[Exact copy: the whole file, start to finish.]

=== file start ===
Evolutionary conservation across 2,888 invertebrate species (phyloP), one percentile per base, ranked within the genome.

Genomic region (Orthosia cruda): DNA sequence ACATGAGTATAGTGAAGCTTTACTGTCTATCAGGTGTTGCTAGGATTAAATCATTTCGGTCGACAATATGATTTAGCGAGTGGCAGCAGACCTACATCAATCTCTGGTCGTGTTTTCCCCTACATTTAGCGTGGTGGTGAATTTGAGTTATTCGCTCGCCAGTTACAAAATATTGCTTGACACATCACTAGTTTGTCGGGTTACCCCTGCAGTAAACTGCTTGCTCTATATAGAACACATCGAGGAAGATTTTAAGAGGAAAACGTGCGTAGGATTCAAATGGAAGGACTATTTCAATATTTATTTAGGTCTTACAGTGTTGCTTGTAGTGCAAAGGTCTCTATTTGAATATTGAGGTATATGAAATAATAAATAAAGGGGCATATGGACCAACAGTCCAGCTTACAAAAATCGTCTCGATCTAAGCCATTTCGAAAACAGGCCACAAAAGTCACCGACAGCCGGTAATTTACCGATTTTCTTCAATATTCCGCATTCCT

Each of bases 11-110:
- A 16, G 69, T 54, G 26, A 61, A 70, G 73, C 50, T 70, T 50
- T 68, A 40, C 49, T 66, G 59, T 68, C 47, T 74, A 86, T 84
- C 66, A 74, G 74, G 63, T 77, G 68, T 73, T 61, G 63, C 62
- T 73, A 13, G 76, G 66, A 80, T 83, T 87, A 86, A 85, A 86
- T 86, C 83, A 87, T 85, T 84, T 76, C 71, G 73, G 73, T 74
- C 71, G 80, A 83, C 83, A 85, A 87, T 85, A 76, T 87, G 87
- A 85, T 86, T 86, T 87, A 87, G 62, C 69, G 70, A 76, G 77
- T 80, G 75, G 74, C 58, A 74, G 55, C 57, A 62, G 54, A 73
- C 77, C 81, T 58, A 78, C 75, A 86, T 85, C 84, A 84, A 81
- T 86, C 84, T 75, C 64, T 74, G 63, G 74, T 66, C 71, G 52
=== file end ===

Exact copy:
Evolutionary conservation across 2,888 invertebrate species (phyloP), one percentile per base, ranked within the genome.

Genomic region (Orthosia cruda): DNA sequence ACATGAGTATAGTGAAGCTTTACTGTCTATCAGGTGTTGCTAGGATTAAATCATTTCGGTCGACAATATGATTTAGCGAGTGGCAGCAGACCTACATCAATCTCTGGTCGTGTTTTCCCCTACATTTAGCGTGGTGGTGAATTTGAGTTATTCGCTCGCCAGTTACAAAATATTGCTTGACACATCACTAGTTTGTCGGGTTACCCCTGCAGTAAACTGCTTGCTCTATATAGAACACATCGAGGAAGATTTTAAGAGGAAAACGTGCGTAGGATTCAAATGGAAGGACTATTTCAATATTTATTTAGGTCTTACAGTGTTGCTTGTAGTGCAAAGGTCTCTATTTGAATATTGAGGTATATGAAATAATAAATAAAGGGGCATATGGACCAACAGTCCAGCTTACAAAAATCGTCTCGATCTAAGCCATTTCGAAAACAGGCCACAAAAGTCACCGACAGCCGGTAATTTACCGATTTTCTTCAATATTCCGCATTCCT

Each of bases 11-110:
- A 16, G 69, T 54, G 26, A 61, A 70, G 73, C 50, T 70, T 50
- T 68, A 40, C 49, T 66, G 59, T 68, C 47, T 74, A 86, T 84
- C 66, A 74, G 74, G 63, T 77, G 68, T 73, T 61, G 63, C 62
- T 73, A 13, G 76, G 66, A 80, T 83, T 87, A 86, A 85, A 86
- T 86, C 83, A 87, T 85, T 84, T 76, C 71, G 73, G 73, T 74
- C 71, G 80, A 83, C 83, A 85, A 87, T 85, A 76, T 87, G 87
- A 85, T 86, T 86, T 87, A 87, G 62, C 69, G 70, A 76, G 77
- T 80, G 75, G 74, C 58, A 74, G 55, C 57, A 62, G 54, A 73
- C 77, C 81, T 58, A 78, C 75, A 86, T 85, C 84, A 84, A 81
- T 86, C 84, T 75, C 64, T 74, G 63, G 74, T 66, C 71, G 52